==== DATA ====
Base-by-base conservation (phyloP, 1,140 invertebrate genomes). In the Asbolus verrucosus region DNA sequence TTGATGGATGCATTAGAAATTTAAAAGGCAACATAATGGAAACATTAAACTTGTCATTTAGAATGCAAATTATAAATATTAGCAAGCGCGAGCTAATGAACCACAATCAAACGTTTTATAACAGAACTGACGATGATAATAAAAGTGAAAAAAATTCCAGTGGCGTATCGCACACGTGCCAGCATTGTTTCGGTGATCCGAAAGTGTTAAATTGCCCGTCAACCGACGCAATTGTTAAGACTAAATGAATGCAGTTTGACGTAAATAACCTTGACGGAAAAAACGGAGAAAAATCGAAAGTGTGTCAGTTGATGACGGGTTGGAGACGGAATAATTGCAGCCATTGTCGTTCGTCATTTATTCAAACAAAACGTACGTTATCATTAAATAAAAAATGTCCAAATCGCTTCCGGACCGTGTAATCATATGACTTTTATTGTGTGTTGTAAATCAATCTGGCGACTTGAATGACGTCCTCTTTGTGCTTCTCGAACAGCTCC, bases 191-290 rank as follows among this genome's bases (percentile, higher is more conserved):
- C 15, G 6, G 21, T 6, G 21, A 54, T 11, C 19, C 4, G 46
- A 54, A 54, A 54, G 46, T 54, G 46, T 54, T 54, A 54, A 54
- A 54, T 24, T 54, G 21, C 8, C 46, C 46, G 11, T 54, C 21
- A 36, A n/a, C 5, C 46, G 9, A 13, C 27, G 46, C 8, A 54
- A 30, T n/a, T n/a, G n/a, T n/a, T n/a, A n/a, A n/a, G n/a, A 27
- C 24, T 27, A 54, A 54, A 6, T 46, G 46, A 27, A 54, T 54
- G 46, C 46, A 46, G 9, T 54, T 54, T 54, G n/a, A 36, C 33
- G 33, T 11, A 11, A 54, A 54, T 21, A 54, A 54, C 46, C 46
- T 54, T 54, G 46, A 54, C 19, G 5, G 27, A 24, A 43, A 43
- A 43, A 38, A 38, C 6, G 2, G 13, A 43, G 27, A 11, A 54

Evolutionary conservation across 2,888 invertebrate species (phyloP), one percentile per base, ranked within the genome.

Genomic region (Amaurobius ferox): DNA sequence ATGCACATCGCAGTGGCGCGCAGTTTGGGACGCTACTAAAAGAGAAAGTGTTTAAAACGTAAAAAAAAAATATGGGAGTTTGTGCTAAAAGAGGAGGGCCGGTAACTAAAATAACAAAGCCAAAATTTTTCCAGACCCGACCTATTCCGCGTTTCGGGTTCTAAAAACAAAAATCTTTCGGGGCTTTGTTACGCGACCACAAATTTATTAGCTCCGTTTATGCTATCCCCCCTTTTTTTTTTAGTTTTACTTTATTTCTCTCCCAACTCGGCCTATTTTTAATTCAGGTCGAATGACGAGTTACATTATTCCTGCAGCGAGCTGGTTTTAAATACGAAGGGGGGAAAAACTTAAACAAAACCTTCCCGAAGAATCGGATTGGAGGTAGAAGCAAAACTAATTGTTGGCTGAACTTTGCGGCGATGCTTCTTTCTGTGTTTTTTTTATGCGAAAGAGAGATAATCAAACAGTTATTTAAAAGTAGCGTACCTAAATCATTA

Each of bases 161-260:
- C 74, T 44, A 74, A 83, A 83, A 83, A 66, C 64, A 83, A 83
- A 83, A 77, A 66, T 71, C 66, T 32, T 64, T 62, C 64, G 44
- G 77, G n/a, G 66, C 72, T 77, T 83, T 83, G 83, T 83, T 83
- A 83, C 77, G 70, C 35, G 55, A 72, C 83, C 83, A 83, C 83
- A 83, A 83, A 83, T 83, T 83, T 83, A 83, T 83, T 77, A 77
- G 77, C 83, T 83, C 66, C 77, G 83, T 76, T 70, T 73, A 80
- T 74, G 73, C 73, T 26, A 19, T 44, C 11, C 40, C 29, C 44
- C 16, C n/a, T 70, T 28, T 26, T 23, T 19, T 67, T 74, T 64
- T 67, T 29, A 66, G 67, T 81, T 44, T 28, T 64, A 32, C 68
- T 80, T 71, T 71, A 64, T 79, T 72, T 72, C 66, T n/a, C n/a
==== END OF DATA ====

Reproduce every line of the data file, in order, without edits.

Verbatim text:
Base-by-base conservation (phyloP, 1,140 invertebrate genomes). In the Asbolus verrucosus region DNA sequence TTGATGGATGCATTAGAAATTTAAAAGGCAACATAATGGAAACATTAAACTTGTCATTTAGAATGCAAATTATAAATATTAGCAAGCGCGAGCTAATGAACCACAATCAAACGTTTTATAACAGAACTGACGATGATAATAAAAGTGAAAAAAATTCCAGTGGCGTATCGCACACGTGCCAGCATTGTTTCGGTGATCCGAAAGTGTTAAATTGCCCGTCAACCGACGCAATTGTTAAGACTAAATGAATGCAGTTTGACGTAAATAACCTTGACGGAAAAAACGGAGAAAAATCGAAAGTGTGTCAGTTGATGACGGGTTGGAGACGGAATAATTGCAGCCATTGTCGTTCGTCATTTATTCAAACAAAACGTACGTTATCATTAAATAAAAAATGTCCAAATCGCTTCCGGACCGTGTAATCATATGACTTTTATTGTGTGTTGTAAATCAATCTGGCGACTTGAATGACGTCCTCTTTGTGCTTCTCGAACAGCTCC, bases 191-290 rank as follows among this genome's bases (percentile, higher is more conserved):
- C 15, G 6, G 21, T 6, G 21, A 54, T 11, C 19, C 4, G 46
- A 54, A 54, A 54, G 46, T 54, G 46, T 54, T 54, A 54, A 54
- A 54, T 24, T 54, G 21, C 8, C 46, C 46, G 11, T 54, C 21
- A 36, A n/a, C 5, C 46, G 9, A 13, C 27, G 46, C 8, A 54
- A 30, T n/a, T n/a, G n/a, T n/a, T n/a, A n/a, A n/a, G n/a, A 27
- C 24, T 27, A 54, A 54, A 6, T 46, G 46, A 27, A 54, T 54
- G 46, C 46, A 46, G 9, T 54, T 54, T 54, G n/a, A 36, C 33
- G 33, T 11, A 11, A 54, A 54, T 21, A 54, A 54, C 46, C 46
- T 54, T 54, G 46, A 54, C 19, G 5, G 27, A 24, A 43, A 43
- A 43, A 38, A 38, C 6, G 2, G 13, A 43, G 27, A 11, A 54

Evolutionary conservation across 2,888 invertebrate species (phyloP), one percentile per base, ranked within the genome.

Genomic region (Amaurobius ferox): DNA sequence ATGCACATCGCAGTGGCGCGCAGTTTGGGACGCTACTAAAAGAGAAAGTGTTTAAAACGTAAAAAAAAAATATGGGAGTTTGTGCTAAAAGAGGAGGGCCGGTAACTAAAATAACAAAGCCAAAATTTTTCCAGACCCGACCTATTCCGCGTTTCGGGTTCTAAAAACAAAAATCTTTCGGGGCTTTGTTACGCGACCACAAATTTATTAGCTCCGTTTATGCTATCCCCCCTTTTTTTTTTAGTTTTACTTTATTTCTCTCCCAACTCGGCCTATTTTTAATTCAGGTCGAATGACGAGTTACATTATTCCTGCAGCGAGCTGGTTTTAAATACGAAGGGGGGAAAAACTTAAACAAAACCTTCCCGAAGAATCGGATTGGAGGTAGAAGCAAAACTAATTGTTGGCTGAACTTTGCGGCGATGCTTCTTTCTGTGTTTTTTTTATGCGAAAGAGAGATAATCAAACAGTTATTTAAAAGTAGCGTACCTAAATCATTA

Each of bases 161-260:
- C 74, T 44, A 74, A 83, A 83, A 83, A 66, C 64, A 83, A 83
- A 83, A 77, A 66, T 71, C 66, T 32, T 64, T 62, C 64, G 44
- G 77, G n/a, G 66, C 72, T 77, T 83, T 83, G 83, T 83, T 83
- A 83, C 77, G 70, C 35, G 55, A 72, C 83, C 83, A 83, C 83
- A 83, A 83, A 83, T 83, T 83, T 83, A 83, T 83, T 77, A 77
- G 77, C 83, T 83, C 66, C 77, G 83, T 76, T 70, T 73, A 80
- T 74, G 73, C 73, T 26, A 19, T 44, C 11, C 40, C 29, C 44
- C 16, C n/a, T 70, T 28, T 26, T 23, T 19, T 67, T 74, T 64
- T 67, T 29, A 66, G 67, T 81, T 44, T 28, T 64, A 32, C 68
- T 80, T 71, T 71, A 64, T 79, T 72, T 72, C 66, T n/a, C n/a